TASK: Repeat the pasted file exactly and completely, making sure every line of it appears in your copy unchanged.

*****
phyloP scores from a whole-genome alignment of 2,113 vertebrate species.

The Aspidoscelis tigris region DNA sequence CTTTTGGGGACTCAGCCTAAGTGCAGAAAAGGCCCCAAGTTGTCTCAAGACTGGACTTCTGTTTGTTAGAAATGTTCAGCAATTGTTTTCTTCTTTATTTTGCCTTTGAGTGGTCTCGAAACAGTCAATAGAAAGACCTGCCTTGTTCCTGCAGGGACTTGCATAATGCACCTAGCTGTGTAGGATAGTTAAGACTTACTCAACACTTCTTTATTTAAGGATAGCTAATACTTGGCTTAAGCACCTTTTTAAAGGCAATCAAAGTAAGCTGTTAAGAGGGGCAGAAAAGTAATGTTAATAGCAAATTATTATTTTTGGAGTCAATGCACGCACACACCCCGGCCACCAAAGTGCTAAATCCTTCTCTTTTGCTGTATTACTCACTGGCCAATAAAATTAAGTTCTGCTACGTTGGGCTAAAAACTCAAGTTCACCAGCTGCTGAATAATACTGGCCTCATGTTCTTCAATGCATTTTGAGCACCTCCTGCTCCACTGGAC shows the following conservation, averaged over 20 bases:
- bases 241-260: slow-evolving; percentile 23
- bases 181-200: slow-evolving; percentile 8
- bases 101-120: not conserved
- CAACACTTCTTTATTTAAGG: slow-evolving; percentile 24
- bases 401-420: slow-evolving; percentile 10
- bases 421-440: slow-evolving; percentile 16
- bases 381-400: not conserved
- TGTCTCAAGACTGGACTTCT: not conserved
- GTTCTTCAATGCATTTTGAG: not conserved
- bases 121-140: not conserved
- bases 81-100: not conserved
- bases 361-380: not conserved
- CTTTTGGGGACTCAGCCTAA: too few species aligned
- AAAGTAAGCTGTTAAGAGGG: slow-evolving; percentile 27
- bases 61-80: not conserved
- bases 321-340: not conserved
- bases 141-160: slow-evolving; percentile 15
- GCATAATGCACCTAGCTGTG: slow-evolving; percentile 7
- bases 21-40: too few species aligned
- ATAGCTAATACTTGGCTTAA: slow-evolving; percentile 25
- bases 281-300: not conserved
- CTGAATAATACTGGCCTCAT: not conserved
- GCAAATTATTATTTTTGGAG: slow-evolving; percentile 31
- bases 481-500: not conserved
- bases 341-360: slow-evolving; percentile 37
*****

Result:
phyloP scores from a whole-genome alignment of 2,113 vertebrate species.

The Aspidoscelis tigris region DNA sequence CTTTTGGGGACTCAGCCTAAGTGCAGAAAAGGCCCCAAGTTGTCTCAAGACTGGACTTCTGTTTGTTAGAAATGTTCAGCAATTGTTTTCTTCTTTATTTTGCCTTTGAGTGGTCTCGAAACAGTCAATAGAAAGACCTGCCTTGTTCCTGCAGGGACTTGCATAATGCACCTAGCTGTGTAGGATAGTTAAGACTTACTCAACACTTCTTTATTTAAGGATAGCTAATACTTGGCTTAAGCACCTTTTTAAAGGCAATCAAAGTAAGCTGTTAAGAGGGGCAGAAAAGTAATGTTAATAGCAAATTATTATTTTTGGAGTCAATGCACGCACACACCCCGGCCACCAAAGTGCTAAATCCTTCTCTTTTGCTGTATTACTCACTGGCCAATAAAATTAAGTTCTGCTACGTTGGGCTAAAAACTCAAGTTCACCAGCTGCTGAATAATACTGGCCTCATGTTCTTCAATGCATTTTGAGCACCTCCTGCTCCACTGGAC shows the following conservation, averaged over 20 bases:
- bases 241-260: slow-evolving; percentile 23
- bases 181-200: slow-evolving; percentile 8
- bases 101-120: not conserved
- CAACACTTCTTTATTTAAGG: slow-evolving; percentile 24
- bases 401-420: slow-evolving; percentile 10
- bases 421-440: slow-evolving; percentile 16
- bases 381-400: not conserved
- TGTCTCAAGACTGGACTTCT: not conserved
- GTTCTTCAATGCATTTTGAG: not conserved
- bases 121-140: not conserved
- bases 81-100: not conserved
- bases 361-380: not conserved
- CTTTTGGGGACTCAGCCTAA: too few species aligned
- AAAGTAAGCTGTTAAGAGGG: slow-evolving; percentile 27
- bases 61-80: not conserved
- bases 321-340: not conserved
- bases 141-160: slow-evolving; percentile 15
- GCATAATGCACCTAGCTGTG: slow-evolving; percentile 7
- bases 21-40: too few species aligned
- ATAGCTAATACTTGGCTTAA: slow-evolving; percentile 25
- bases 281-300: not conserved
- CTGAATAATACTGGCCTCAT: not conserved
- GCAAATTATTATTTTTGGAG: slow-evolving; percentile 31
- bases 481-500: not conserved
- bases 341-360: slow-evolving; percentile 37